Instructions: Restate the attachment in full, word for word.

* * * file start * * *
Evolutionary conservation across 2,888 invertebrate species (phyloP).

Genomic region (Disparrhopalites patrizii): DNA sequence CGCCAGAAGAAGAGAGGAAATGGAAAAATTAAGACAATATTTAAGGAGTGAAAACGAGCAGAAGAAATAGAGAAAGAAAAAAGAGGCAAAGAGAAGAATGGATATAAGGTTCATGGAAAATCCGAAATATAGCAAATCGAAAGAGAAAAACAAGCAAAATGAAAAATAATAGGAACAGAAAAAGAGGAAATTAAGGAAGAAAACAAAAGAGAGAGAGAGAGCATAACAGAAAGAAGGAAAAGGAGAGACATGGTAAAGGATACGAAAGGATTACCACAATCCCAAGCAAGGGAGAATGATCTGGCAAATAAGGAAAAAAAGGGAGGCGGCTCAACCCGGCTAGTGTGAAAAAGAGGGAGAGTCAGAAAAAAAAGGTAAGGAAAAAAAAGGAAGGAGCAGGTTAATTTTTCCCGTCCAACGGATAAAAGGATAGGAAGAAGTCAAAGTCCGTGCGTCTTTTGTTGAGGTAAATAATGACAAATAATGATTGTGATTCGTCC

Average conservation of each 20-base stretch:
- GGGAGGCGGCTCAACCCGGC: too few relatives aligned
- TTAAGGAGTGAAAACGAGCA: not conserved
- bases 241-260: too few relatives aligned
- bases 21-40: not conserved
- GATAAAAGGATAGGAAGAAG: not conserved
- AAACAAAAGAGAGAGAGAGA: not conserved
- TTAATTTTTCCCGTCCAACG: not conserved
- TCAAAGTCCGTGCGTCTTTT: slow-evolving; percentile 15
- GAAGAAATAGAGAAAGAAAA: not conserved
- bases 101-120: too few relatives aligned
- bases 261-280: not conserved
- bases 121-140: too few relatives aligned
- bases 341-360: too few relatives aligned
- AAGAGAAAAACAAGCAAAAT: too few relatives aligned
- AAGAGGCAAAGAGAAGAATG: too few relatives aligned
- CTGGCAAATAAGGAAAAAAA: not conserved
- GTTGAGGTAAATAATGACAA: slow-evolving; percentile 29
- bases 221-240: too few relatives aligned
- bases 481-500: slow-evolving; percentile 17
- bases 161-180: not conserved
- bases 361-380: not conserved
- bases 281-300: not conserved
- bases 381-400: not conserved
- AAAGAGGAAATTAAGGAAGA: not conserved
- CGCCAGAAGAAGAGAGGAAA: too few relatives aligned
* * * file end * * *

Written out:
Evolutionary conservation across 2,888 invertebrate species (phyloP).

Genomic region (Disparrhopalites patrizii): DNA sequence CGCCAGAAGAAGAGAGGAAATGGAAAAATTAAGACAATATTTAAGGAGTGAAAACGAGCAGAAGAAATAGAGAAAGAAAAAAGAGGCAAAGAGAAGAATGGATATAAGGTTCATGGAAAATCCGAAATATAGCAAATCGAAAGAGAAAAACAAGCAAAATGAAAAATAATAGGAACAGAAAAAGAGGAAATTAAGGAAGAAAACAAAAGAGAGAGAGAGAGCATAACAGAAAGAAGGAAAAGGAGAGACATGGTAAAGGATACGAAAGGATTACCACAATCCCAAGCAAGGGAGAATGATCTGGCAAATAAGGAAAAAAAGGGAGGCGGCTCAACCCGGCTAGTGTGAAAAAGAGGGAGAGTCAGAAAAAAAAGGTAAGGAAAAAAAAGGAAGGAGCAGGTTAATTTTTCCCGTCCAACGGATAAAAGGATAGGAAGAAGTCAAAGTCCGTGCGTCTTTTGTTGAGGTAAATAATGACAAATAATGATTGTGATTCGTCC

Average conservation of each 20-base stretch:
- GGGAGGCGGCTCAACCCGGC: too few relatives aligned
- TTAAGGAGTGAAAACGAGCA: not conserved
- bases 241-260: too few relatives aligned
- bases 21-40: not conserved
- GATAAAAGGATAGGAAGAAG: not conserved
- AAACAAAAGAGAGAGAGAGA: not conserved
- TTAATTTTTCCCGTCCAACG: not conserved
- TCAAAGTCCGTGCGTCTTTT: slow-evolving; percentile 15
- GAAGAAATAGAGAAAGAAAA: not conserved
- bases 101-120: too few relatives aligned
- bases 261-280: not conserved
- bases 121-140: too few relatives aligned
- bases 341-360: too few relatives aligned
- AAGAGAAAAACAAGCAAAAT: too few relatives aligned
- AAGAGGCAAAGAGAAGAATG: too few relatives aligned
- CTGGCAAATAAGGAAAAAAA: not conserved
- GTTGAGGTAAATAATGACAA: slow-evolving; percentile 29
- bases 221-240: too few relatives aligned
- bases 481-500: slow-evolving; percentile 17
- bases 161-180: not conserved
- bases 361-380: not conserved
- bases 281-300: not conserved
- bases 381-400: not conserved
- AAAGAGGAAATTAAGGAAGA: not conserved
- CGCCAGAAGAAGAGAGGAAA: too few relatives aligned